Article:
Out of the Ballpark
What parents need to know
Parents Need to Know
Parents need to know that this story from New York Yankee Alex Rodriguez celebrates the values of commitment and hard work without being preachy.
What's the story?
Alex is determined to do all he can to help his baseball team win the championship. Will his hard work pay off?
Is it any good?
While there's lots of opportunity to turn moralistic here, Alex's story remains accessible and encouraging throughout because of the kid-to-kid tone of the narrator.
Even if you have no idea that Alex Rodriguez was twice voted the most valuable player for the New York Yankees, that he hit 400 homeruns before he turned 30 or that he was drafted by the Seattle Mariners straight out of high school, you'll still appreciate his fictionalized account of his little league self. Parents might point out to kids that Alex does more than practice -- he sees himself winning the game. When his regrets about the last game feel overwhelming, he focuses and works harder.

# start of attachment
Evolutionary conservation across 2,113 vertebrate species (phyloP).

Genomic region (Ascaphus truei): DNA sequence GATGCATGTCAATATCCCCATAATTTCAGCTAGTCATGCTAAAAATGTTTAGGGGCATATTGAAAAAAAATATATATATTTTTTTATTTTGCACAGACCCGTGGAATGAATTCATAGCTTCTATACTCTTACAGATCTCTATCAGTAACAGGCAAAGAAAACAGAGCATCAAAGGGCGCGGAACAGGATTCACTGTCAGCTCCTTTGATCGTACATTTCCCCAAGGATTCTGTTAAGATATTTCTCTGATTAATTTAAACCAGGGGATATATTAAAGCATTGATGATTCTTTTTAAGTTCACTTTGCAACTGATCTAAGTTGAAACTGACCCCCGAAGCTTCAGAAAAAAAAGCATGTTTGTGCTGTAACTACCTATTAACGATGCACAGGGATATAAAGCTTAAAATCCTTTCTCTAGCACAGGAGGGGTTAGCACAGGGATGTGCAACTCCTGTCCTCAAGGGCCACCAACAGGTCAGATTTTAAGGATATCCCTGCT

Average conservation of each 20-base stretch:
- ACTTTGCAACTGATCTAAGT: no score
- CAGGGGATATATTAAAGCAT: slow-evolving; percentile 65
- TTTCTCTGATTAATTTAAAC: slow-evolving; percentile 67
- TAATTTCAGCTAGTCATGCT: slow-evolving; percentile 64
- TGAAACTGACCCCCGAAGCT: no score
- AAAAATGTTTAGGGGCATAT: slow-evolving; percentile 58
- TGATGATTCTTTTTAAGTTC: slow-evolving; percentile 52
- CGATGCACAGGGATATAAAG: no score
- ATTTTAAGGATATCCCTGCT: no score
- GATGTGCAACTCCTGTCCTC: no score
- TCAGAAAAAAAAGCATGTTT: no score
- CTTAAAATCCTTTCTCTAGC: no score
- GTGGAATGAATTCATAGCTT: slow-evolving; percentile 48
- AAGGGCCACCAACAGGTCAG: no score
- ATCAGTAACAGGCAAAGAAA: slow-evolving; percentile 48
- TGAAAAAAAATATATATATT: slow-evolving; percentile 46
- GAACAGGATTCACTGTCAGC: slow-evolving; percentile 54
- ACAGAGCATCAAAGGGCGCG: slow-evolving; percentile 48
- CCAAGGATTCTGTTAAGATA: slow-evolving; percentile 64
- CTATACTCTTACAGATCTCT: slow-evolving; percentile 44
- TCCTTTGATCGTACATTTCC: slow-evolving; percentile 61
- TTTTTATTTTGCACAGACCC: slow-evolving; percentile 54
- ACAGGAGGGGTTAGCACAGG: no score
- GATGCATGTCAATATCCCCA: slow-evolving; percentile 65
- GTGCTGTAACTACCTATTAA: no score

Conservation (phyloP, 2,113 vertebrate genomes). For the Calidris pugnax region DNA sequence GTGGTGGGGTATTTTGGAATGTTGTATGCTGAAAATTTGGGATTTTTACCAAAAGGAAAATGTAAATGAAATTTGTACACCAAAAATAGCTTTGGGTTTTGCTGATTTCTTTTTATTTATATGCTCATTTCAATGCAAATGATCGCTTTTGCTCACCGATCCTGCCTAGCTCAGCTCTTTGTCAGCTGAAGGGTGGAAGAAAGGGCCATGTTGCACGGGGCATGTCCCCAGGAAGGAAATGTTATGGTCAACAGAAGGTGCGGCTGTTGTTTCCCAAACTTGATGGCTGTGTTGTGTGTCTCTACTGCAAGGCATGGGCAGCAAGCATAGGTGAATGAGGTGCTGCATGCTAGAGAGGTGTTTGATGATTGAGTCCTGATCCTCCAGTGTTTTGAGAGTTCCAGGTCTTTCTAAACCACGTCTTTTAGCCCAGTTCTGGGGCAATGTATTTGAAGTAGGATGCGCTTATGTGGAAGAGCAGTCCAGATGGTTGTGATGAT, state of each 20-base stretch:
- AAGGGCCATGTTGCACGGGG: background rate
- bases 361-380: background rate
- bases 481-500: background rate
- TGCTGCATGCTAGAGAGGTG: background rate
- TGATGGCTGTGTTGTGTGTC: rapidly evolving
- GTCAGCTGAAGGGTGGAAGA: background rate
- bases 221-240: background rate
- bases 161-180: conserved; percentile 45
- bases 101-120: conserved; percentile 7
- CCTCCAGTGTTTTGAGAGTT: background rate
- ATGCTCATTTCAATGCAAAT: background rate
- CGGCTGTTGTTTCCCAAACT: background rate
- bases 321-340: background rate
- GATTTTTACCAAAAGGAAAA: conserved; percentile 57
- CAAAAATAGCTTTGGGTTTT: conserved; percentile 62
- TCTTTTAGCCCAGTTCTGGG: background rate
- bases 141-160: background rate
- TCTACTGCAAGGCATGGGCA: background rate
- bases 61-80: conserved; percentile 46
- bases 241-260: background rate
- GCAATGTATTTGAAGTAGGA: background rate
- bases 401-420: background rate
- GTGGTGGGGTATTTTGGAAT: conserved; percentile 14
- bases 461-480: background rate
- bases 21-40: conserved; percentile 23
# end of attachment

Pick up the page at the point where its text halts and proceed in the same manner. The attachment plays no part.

The "real life" aspect of the story is played up with the addition of captioned pictures from Rodriguez's photo album showing him at the age of the kid in the story. Morrison's fine illustrations capture the energy and excitement of the games and of Alex's home life, with lots of angles and action and a wiry look to the pre-adolescent hero. While few kids will ever become major league players, most of them will identify with Alex's drive and commitment. And they may just be inspired by his example to work a little harder at their own passions.
Families can talk about...
Families can talk about how Alex's enthusiasm for baseball made it easier for him to work so hard. How might have things gone differently if Alex felt resentful of his baseball practice? What are some examples of his positive attitude?